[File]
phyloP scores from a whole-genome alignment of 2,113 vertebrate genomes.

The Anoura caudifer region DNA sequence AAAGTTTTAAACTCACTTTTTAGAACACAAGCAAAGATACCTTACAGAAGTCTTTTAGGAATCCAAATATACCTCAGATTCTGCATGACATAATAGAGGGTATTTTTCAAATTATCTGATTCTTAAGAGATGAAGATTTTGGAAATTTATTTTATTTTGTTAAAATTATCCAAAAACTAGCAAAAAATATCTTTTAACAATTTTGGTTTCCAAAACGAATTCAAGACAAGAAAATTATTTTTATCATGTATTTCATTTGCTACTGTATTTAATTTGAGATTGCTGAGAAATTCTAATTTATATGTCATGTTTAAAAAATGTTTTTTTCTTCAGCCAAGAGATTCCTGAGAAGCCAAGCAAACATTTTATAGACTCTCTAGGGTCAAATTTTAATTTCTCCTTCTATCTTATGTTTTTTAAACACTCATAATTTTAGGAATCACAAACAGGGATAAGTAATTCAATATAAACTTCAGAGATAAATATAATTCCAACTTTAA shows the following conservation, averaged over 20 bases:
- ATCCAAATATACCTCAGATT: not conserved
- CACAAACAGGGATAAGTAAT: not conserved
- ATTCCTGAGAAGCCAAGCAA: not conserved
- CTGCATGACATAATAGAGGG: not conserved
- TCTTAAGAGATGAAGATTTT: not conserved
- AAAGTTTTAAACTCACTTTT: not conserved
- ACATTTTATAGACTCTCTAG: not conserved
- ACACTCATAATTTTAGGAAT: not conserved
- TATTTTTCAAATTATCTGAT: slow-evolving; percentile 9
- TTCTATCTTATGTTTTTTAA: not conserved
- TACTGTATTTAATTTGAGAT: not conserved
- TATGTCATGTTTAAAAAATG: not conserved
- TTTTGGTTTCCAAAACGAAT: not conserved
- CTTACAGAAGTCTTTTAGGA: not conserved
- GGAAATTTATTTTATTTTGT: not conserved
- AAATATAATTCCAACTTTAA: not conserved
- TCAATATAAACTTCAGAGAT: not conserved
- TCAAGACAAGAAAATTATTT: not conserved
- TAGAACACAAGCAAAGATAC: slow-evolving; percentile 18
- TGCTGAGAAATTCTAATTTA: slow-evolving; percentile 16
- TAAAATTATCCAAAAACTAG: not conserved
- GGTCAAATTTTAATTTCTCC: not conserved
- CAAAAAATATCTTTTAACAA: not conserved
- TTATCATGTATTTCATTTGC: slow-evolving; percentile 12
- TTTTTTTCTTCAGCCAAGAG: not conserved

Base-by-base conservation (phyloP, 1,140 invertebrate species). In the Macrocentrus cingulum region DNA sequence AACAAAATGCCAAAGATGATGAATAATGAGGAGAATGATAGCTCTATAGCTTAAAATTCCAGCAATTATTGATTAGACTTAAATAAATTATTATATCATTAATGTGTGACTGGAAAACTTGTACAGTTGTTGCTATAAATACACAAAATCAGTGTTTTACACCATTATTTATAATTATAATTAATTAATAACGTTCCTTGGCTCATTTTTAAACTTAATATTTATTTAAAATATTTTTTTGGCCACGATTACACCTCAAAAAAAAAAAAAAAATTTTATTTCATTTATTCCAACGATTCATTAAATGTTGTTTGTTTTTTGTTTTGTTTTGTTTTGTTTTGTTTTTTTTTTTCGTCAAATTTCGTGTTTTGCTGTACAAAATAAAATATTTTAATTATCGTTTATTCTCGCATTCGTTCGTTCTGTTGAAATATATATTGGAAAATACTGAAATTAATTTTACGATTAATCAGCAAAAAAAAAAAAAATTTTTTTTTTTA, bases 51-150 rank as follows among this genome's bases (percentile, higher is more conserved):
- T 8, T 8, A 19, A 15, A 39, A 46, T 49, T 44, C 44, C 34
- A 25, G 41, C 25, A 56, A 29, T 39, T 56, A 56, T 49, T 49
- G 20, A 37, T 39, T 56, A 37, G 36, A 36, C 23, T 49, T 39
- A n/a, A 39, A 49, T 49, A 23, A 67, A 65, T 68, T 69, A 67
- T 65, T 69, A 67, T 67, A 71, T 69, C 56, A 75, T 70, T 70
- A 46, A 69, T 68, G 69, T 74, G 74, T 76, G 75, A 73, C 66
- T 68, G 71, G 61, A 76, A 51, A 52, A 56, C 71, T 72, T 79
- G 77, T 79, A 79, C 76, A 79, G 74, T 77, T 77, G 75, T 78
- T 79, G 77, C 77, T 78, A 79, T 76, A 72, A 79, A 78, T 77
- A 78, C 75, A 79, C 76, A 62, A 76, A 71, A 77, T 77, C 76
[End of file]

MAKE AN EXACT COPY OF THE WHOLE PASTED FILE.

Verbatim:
phyloP scores from a whole-genome alignment of 2,113 vertebrate genomes.

The Anoura caudifer region DNA sequence AAAGTTTTAAACTCACTTTTTAGAACACAAGCAAAGATACCTTACAGAAGTCTTTTAGGAATCCAAATATACCTCAGATTCTGCATGACATAATAGAGGGTATTTTTCAAATTATCTGATTCTTAAGAGATGAAGATTTTGGAAATTTATTTTATTTTGTTAAAATTATCCAAAAACTAGCAAAAAATATCTTTTAACAATTTTGGTTTCCAAAACGAATTCAAGACAAGAAAATTATTTTTATCATGTATTTCATTTGCTACTGTATTTAATTTGAGATTGCTGAGAAATTCTAATTTATATGTCATGTTTAAAAAATGTTTTTTTCTTCAGCCAAGAGATTCCTGAGAAGCCAAGCAAACATTTTATAGACTCTCTAGGGTCAAATTTTAATTTCTCCTTCTATCTTATGTTTTTTAAACACTCATAATTTTAGGAATCACAAACAGGGATAAGTAATTCAATATAAACTTCAGAGATAAATATAATTCCAACTTTAA shows the following conservation, averaged over 20 bases:
- ATCCAAATATACCTCAGATT: not conserved
- CACAAACAGGGATAAGTAAT: not conserved
- ATTCCTGAGAAGCCAAGCAA: not conserved
- CTGCATGACATAATAGAGGG: not conserved
- TCTTAAGAGATGAAGATTTT: not conserved
- AAAGTTTTAAACTCACTTTT: not conserved
- ACATTTTATAGACTCTCTAG: not conserved
- ACACTCATAATTTTAGGAAT: not conserved
- TATTTTTCAAATTATCTGAT: slow-evolving; percentile 9
- TTCTATCTTATGTTTTTTAA: not conserved
- TACTGTATTTAATTTGAGAT: not conserved
- TATGTCATGTTTAAAAAATG: not conserved
- TTTTGGTTTCCAAAACGAAT: not conserved
- CTTACAGAAGTCTTTTAGGA: not conserved
- GGAAATTTATTTTATTTTGT: not conserved
- AAATATAATTCCAACTTTAA: not conserved
- TCAATATAAACTTCAGAGAT: not conserved
- TCAAGACAAGAAAATTATTT: not conserved
- TAGAACACAAGCAAAGATAC: slow-evolving; percentile 18
- TGCTGAGAAATTCTAATTTA: slow-evolving; percentile 16
- TAAAATTATCCAAAAACTAG: not conserved
- GGTCAAATTTTAATTTCTCC: not conserved
- CAAAAAATATCTTTTAACAA: not conserved
- TTATCATGTATTTCATTTGC: slow-evolving; percentile 12
- TTTTTTTCTTCAGCCAAGAG: not conserved

Base-by-base conservation (phyloP, 1,140 invertebrate species). In the Macrocentrus cingulum region DNA sequence AACAAAATGCCAAAGATGATGAATAATGAGGAGAATGATAGCTCTATAGCTTAAAATTCCAGCAATTATTGATTAGACTTAAATAAATTATTATATCATTAATGTGTGACTGGAAAACTTGTACAGTTGTTGCTATAAATACACAAAATCAGTGTTTTACACCATTATTTATAATTATAATTAATTAATAACGTTCCTTGGCTCATTTTTAAACTTAATATTTATTTAAAATATTTTTTTGGCCACGATTACACCTCAAAAAAAAAAAAAAAATTTTATTTCATTTATTCCAACGATTCATTAAATGTTGTTTGTTTTTTGTTTTGTTTTGTTTTGTTTTGTTTTTTTTTTTCGTCAAATTTCGTGTTTTGCTGTACAAAATAAAATATTTTAATTATCGTTTATTCTCGCATTCGTTCGTTCTGTTGAAATATATATTGGAAAATACTGAAATTAATTTTACGATTAATCAGCAAAAAAAAAAAAAATTTTTTTTTTTA, bases 51-150 rank as follows among this genome's bases (percentile, higher is more conserved):
- T 8, T 8, A 19, A 15, A 39, A 46, T 49, T 44, C 44, C 34
- A 25, G 41, C 25, A 56, A 29, T 39, T 56, A 56, T 49, T 49
- G 20, A 37, T 39, T 56, A 37, G 36, A 36, C 23, T 49, T 39
- A n/a, A 39, A 49, T 49, A 23, A 67, A 65, T 68, T 69, A 67
- T 65, T 69, A 67, T 67, A 71, T 69, C 56, A 75, T 70, T 70
- A 46, A 69, T 68, G 69, T 74, G 74, T 76, G 75, A 73, C 66
- T 68, G 71, G 61, A 76, A 51, A 52, A 56, C 71, T 72, T 79
- G 77, T 79, A 79, C 76, A 79, G 74, T 77, T 77, G 75, T 78
- T 79, G 77, C 77, T 78, A 79, T 76, A 72, A 79, A 78, T 77
- A 78, C 75, A 79, C 76, A 62, A 76, A 71, A 77, T 77, C 76